Louis Rene Beres is a professor of International Law at Purdue University. Born in Zurich, Switzerland at the end of World War II, he is the author of many major books and articles dealing with world politics, law, literature, and philosophy.
Where there were great military actions, there lies whitening now the jawbone of an ass.
I am in Vietnam, wondering just how any U.S. president could ever have imagined a purposeful American war in this part of the world. My considerable wonderment has as much to do with the obvious vacancy of 1960s and 1970s-era conceptual justifications (Vietnam as a threatened "domino" was the preferred metaphor) as with patently overwhelming operational difficulties. Notwithstanding the carefully cultivated and contrived images of an indispensable conflict, this was a war that never had a single defensible raison d'etre, and that never displayed any conceivable way of being won.
Lately, it was Iraq, although now already officially ended, at least for us. In Afghanistan, a war is still ongoing, even for us. Allegedly, at least for us, the Afghan war will soon be over. For the Afghans, however, it will be status quo ante bellum.
Plainly, over the years, with the now-prominent and plainly unique exception of North Korea, the doctrinal adversary has changed, from "communism" to "Islamism" or "Jihadism." This time, moreover, our adversary is indisputably real and formidable. It is not merely another imagined foe, one conveniently extrapolated from too-neatly fashioned figures of speech, or deduced from other similarly facile analogies.
Still, once again, it remains a war that can never be gainful, and can never be won. Not on a battlefield.
Like Hercules, facing down the mythic Hydra, as soon as we manage to chop off one enemy "head," many others will promptly grow in its place. When the Jihadist enemy is seemingly vanquished in one country or another, it will readily reappear in another. After Iraq and Afghanistan, we will be facing similar and resurgent adversaries in such indecipherable venues as Sudan; Mali; Yemen; Somalia; Syria; Egypt; and, even in U.S.-backed "Palestine."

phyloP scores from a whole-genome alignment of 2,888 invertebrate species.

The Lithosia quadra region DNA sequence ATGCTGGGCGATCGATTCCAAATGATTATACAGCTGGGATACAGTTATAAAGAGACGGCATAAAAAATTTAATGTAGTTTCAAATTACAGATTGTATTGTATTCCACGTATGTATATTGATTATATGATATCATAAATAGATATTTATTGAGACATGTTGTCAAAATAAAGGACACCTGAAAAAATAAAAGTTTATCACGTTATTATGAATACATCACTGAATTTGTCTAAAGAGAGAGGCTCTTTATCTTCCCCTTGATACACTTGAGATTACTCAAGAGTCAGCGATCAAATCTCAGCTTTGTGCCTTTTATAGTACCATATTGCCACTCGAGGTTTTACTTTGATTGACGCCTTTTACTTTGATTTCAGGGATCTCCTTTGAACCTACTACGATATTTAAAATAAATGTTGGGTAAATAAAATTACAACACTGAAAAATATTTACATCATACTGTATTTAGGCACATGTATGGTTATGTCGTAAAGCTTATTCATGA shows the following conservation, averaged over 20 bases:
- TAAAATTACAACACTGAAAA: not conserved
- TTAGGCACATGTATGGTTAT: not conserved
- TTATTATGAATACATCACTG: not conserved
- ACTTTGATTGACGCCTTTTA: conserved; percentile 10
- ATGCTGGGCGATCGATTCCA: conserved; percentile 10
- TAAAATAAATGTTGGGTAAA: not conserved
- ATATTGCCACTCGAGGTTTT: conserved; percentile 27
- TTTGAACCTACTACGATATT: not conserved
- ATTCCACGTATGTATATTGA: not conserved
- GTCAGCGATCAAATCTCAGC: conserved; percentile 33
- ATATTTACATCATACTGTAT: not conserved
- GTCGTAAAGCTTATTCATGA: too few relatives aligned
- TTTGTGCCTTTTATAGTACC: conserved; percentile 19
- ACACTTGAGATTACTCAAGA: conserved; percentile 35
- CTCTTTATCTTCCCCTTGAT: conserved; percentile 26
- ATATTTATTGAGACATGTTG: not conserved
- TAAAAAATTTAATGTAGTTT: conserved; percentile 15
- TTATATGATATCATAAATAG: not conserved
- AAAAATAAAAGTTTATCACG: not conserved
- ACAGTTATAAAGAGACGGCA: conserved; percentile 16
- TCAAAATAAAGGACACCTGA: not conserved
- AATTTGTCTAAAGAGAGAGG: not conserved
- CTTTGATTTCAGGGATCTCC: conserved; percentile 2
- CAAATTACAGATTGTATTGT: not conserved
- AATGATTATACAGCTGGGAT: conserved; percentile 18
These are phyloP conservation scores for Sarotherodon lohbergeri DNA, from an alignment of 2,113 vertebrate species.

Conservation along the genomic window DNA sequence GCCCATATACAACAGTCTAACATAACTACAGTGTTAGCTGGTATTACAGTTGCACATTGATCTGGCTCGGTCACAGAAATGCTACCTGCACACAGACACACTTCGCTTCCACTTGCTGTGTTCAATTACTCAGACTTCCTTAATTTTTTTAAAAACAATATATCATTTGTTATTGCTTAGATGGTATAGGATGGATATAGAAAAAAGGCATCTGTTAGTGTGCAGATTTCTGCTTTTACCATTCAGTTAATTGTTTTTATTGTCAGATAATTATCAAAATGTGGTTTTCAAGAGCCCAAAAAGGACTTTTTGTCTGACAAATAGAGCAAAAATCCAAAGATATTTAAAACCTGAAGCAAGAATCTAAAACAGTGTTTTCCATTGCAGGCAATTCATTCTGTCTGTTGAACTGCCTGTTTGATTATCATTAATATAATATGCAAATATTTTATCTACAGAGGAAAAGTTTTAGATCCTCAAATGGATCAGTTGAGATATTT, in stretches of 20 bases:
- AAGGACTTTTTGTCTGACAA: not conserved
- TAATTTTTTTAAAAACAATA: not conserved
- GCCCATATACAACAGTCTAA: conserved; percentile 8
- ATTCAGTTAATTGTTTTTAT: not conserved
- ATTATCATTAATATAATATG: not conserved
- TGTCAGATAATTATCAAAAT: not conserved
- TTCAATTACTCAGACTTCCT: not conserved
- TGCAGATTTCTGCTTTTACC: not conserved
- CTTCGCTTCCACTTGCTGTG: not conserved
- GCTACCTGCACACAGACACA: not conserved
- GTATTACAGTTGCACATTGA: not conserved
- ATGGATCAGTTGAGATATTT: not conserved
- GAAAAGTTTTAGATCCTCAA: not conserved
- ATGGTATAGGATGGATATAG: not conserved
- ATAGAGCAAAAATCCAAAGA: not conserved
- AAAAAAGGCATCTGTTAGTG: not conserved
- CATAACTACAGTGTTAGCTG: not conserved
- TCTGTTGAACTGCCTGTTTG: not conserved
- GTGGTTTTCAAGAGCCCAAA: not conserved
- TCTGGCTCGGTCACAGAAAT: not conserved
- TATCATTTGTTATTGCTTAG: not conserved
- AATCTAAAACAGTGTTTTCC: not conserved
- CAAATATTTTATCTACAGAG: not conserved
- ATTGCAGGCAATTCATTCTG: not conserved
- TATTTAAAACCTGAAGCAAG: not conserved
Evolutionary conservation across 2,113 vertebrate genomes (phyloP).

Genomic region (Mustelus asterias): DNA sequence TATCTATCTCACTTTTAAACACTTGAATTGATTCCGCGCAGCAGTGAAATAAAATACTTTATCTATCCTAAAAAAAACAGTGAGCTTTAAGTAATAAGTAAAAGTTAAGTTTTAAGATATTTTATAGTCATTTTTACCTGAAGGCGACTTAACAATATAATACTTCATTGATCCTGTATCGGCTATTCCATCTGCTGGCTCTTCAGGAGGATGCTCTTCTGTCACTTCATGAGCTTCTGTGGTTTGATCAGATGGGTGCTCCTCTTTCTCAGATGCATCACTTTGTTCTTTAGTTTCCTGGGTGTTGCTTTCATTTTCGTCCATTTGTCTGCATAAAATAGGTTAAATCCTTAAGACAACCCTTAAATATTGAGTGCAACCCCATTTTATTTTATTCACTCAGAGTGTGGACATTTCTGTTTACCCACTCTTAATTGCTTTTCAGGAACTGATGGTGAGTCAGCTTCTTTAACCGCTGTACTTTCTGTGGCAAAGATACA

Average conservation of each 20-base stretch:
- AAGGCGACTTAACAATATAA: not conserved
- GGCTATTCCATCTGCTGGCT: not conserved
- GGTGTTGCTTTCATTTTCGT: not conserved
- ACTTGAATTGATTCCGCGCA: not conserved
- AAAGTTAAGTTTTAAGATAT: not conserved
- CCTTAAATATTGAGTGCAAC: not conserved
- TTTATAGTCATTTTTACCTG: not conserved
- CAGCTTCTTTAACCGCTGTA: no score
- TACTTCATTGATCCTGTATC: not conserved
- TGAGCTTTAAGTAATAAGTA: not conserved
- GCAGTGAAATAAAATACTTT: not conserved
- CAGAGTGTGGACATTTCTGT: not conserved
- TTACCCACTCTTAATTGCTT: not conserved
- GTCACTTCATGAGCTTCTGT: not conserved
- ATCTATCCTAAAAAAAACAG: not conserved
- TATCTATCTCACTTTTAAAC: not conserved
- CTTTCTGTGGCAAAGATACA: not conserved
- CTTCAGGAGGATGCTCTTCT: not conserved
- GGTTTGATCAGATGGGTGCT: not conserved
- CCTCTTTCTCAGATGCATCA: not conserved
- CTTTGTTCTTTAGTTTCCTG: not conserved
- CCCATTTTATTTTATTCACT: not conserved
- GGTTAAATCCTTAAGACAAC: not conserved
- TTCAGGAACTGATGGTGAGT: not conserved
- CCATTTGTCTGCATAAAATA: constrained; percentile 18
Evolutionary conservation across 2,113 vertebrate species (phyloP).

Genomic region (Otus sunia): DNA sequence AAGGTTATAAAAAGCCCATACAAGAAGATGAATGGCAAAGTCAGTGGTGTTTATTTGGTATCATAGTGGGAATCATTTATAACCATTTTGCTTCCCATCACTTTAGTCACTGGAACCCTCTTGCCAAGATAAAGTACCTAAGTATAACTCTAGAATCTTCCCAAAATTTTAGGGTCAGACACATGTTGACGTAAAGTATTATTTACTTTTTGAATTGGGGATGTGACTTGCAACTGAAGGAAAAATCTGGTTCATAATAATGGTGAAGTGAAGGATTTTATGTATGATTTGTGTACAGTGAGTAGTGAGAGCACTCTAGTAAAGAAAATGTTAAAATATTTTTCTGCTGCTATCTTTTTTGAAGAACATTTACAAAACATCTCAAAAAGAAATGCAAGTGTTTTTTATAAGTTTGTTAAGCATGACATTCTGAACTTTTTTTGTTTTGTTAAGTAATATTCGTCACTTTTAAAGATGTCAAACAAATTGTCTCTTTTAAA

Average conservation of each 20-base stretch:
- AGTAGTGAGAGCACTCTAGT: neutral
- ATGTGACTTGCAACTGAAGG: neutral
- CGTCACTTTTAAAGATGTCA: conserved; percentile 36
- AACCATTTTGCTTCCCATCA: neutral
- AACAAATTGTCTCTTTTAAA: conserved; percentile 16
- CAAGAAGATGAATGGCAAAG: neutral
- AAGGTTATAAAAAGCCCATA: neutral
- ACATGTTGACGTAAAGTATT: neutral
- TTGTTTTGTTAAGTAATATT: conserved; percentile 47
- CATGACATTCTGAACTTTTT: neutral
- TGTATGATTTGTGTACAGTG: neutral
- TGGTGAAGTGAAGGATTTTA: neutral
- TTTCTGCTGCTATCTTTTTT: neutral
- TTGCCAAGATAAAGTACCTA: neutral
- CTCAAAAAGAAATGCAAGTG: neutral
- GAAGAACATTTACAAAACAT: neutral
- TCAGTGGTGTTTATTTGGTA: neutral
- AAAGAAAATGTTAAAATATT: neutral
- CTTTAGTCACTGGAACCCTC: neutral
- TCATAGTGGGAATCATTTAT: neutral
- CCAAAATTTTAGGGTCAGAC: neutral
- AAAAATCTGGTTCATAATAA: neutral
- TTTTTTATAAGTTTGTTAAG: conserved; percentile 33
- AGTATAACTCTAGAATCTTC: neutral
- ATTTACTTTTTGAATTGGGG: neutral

Ironically, in the case of President Barack Obama's enthusiastic support for a "Two-State Solution," formalized Palestinian statehood will open up yet another major front in the still-metastasizing Jihad against secular Western democracies.
How, we Americans should finally inquire, do we routinely manage to descend from one war-policy forfeiture to the next, somehow learning absolutely nothing from our oft-bloodied past, and, somehow, proceeding headlong and headstrong to the next utterly predictable calamity? The most obvious answer seems to lie in the continuing intellectual inadequacies of our leaders.
In turn, assuming that we truly live in a genuine democracy, these critical shortcomings are the associated expression of a docile American electorate that determinedly knows nothing, and wants to know nothing, of historical truth.
For us, military and foreign policy judgments are typically a reassuring pretext for crudely chauvinistic eruptions. More often than we might care to admit, these judgments are the outcome of unwitting self-parody, rather than of any suitably analytic thought.
Plus ce change, plus c'est la meme chose. "The more things change, the more they remain the same." And why not?
"When the throne sits on mud," observed the philosopher Friedrich Nietzsche, "mud sits on the throne." We herd-directed Americans stand distant not only from Plato's enviable ideal of a "philosopher-king," but also from the vastly more modest expectation of prepared elected leaders who may have actually learned how to think.
Before this condition can change, individual citizens will first have to learn to take themselves seriously as persons. Among other things, this will require rejection of our flagrantly demeaning amusement society, and a corresponding embrace of intellectual originality, industry, and authentic (not merely vocational) learning. In essence, this means that before we can finally rid ourselves of the deeply-institutionalized American penchant to initiate protracted and useless wars, we will first have to make ourselves capable of rendering substantially more sensible and well-reasoned foreign policy prescriptions.